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The Neglect of Bastiat's School by English-Speaking Economists: A Puzzle Resolved

Listed author(s):
  • Salerno Joseph T.

    (Pace University)

Registered author(s):

    The French liberal school, the school of Frédéric Bastiat, thoroughly dominated economics in France for most of the nineteenth century. In addition, the school exercised a profound influence on the development of nineteenth-century economic theory outside France, particularly in countries such as Italy, Germany and Austria where its merits were recognized by eminent Continental marginalists including Böhm-Bawerk, Cassel, Wicksell and Pareto. In the United States, Great Britain and Australia, also, the school inspired a number of important economic theorists and movements such as William Stanley Jevons and the American catallactic tradition. Yet despite its significant international influence, the school has been almost completely neglected by Englishspeaking economists and doctrinal scholars after World War One. In this paper, I suggest that the resolution of this puzzle lies in a conjunction of peculiar institutional and doctrinal circumstances that accompanied the professionalization of economics in France, Great Britain and the United States.Lécole libérale française, celle de Frédéric Bastiat, domina totalement la pensée économique en France pendant une majeure partie du dixneuvième siècle. De plus, lécole exerça une influence profonde sur le développement de la théorie économique à lextérieur de la France, en particulier dans des pays tels que lAllemagne et lAutriche. Dans ces pays, les mérites de lécole furent reconnus par des marginalistes continentaux aussi éminents que Böhm-Bawerk, Cassel, Wicksell et Pareto. Lécole inspira aussi un nombre important déconomistes et de mouvements aux Etats-Unis, en Angleterre et en Australie tels que William Stanley Jevons et la tradition catallactique américaine. Néanmoins, en dépit de cette influence internationale, lécole a été presque totalement négligée par les économistes de langue anglaise et par les penseurs doctrinaux après la première guerre mondiale. Dans cet article, lauteur suggère que la solution à cette énigme se trouve dans la conjonction de circonstances institutionnelles et doctrinales particulières qui accompagna la professionnalisation de léconomie en France, en Grande- Bretagne et aux Etats-Unis.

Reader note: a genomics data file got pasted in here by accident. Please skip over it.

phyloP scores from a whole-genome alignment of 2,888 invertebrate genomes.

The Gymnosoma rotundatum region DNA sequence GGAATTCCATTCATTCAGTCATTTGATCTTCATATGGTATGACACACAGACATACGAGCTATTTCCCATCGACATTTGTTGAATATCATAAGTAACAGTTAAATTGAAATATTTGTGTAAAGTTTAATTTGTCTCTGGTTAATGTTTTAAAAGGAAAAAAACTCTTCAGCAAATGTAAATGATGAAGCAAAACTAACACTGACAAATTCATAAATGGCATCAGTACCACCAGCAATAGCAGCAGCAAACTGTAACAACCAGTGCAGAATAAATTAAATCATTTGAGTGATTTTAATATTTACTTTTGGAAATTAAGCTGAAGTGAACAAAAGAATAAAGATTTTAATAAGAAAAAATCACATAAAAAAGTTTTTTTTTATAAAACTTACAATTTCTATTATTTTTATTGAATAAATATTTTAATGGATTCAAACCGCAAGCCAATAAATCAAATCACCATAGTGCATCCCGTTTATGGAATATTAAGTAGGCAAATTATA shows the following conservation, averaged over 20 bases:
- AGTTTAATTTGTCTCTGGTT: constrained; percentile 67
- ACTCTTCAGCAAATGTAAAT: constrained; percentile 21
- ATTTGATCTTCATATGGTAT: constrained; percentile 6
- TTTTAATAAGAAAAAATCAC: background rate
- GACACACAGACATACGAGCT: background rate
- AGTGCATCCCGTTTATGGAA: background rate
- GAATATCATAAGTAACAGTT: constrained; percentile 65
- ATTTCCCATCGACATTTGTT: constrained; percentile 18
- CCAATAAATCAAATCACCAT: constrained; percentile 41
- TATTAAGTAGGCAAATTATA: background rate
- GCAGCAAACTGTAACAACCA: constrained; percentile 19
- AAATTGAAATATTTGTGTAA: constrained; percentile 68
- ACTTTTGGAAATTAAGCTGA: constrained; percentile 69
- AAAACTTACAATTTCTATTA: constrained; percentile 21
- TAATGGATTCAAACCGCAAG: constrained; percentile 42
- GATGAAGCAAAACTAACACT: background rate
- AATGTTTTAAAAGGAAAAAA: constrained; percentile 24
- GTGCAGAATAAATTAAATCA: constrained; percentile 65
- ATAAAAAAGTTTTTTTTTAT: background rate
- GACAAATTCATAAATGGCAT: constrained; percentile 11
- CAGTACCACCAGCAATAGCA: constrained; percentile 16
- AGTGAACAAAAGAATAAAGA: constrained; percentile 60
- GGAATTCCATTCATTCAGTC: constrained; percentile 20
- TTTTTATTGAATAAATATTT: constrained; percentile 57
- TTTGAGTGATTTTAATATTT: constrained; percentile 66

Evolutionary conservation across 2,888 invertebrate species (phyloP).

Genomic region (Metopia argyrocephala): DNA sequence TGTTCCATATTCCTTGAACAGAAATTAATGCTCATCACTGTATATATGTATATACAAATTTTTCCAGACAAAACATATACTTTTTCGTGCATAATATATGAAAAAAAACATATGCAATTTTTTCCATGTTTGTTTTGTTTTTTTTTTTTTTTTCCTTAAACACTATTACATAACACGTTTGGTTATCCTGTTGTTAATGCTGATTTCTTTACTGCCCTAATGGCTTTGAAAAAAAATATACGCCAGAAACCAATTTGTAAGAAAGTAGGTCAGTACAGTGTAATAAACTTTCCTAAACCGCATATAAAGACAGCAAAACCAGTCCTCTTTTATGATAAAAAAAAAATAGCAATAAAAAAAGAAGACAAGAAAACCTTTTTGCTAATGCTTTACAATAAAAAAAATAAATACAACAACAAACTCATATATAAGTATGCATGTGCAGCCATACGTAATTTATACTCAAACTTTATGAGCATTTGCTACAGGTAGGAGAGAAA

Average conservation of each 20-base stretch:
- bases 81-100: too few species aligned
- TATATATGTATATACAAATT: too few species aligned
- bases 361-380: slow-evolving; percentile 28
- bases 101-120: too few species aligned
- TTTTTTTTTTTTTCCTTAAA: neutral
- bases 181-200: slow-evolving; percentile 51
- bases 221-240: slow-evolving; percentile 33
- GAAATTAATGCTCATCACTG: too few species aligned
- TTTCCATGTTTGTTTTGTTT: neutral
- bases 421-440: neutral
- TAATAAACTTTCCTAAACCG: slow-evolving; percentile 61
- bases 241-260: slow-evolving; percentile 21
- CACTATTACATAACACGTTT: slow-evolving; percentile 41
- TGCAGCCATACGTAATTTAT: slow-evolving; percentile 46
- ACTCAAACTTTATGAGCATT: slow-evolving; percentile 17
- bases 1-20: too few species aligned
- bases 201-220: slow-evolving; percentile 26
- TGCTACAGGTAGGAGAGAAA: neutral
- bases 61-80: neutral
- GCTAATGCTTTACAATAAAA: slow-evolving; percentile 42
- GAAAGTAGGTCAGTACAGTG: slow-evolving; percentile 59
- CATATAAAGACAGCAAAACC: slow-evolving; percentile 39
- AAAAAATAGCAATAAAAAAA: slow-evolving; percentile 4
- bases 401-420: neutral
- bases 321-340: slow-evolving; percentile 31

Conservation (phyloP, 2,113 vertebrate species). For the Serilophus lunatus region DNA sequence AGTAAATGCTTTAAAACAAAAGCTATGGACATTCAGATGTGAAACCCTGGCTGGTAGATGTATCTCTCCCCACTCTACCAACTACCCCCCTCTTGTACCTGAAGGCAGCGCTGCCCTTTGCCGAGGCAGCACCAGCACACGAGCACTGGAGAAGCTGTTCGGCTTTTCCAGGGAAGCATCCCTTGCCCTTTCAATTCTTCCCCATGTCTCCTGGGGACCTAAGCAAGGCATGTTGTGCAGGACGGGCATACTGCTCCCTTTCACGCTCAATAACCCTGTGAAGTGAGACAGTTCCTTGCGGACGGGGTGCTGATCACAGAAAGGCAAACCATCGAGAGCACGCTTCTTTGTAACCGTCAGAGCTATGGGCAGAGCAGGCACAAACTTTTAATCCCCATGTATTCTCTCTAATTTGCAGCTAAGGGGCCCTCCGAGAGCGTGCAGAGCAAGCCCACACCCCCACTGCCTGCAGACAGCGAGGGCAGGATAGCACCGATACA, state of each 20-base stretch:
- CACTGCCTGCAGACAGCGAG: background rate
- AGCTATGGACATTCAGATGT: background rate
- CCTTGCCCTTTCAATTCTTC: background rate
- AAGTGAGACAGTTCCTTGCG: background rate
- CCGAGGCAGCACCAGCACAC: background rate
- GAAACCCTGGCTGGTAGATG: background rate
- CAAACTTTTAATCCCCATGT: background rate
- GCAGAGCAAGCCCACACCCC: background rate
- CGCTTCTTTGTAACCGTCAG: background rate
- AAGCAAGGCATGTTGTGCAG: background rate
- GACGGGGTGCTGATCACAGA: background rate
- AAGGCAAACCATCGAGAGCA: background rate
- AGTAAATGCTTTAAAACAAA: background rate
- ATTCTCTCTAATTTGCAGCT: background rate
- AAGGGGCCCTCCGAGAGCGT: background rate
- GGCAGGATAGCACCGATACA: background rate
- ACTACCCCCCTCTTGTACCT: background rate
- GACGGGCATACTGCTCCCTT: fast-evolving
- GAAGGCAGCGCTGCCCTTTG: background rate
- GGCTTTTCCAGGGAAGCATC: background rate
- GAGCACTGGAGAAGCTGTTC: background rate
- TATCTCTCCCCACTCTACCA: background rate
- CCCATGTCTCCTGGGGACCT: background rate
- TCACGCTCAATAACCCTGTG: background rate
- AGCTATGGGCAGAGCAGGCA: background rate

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    Article provided by De Gruyter in its journal Journal des Economistes et des Etudes Humaines.

    Volume (Year): 11 (2001)
    Issue (Month): 2 (June)
    Pages: 1-45

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    Handle: RePEc:bpj:jeehcn:v:11:y:2001:i:2:n:13
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    1. Ekelund, Robert Jr. & Hebert, Robert F., 1973. "Public economics at the Ecole des Ponts et Chaussees: 1830-1850," Journal of Public Economics, Elsevier, vol. 2(3), pages 241-256, July.
    2. Martin S. Staum, 1987. "The Institute Economists: From Physiocracy to Entrepreneurial Capitalism," History of Political Economy, Duke University Press, vol. 19(4), pages 525-550, Winter.
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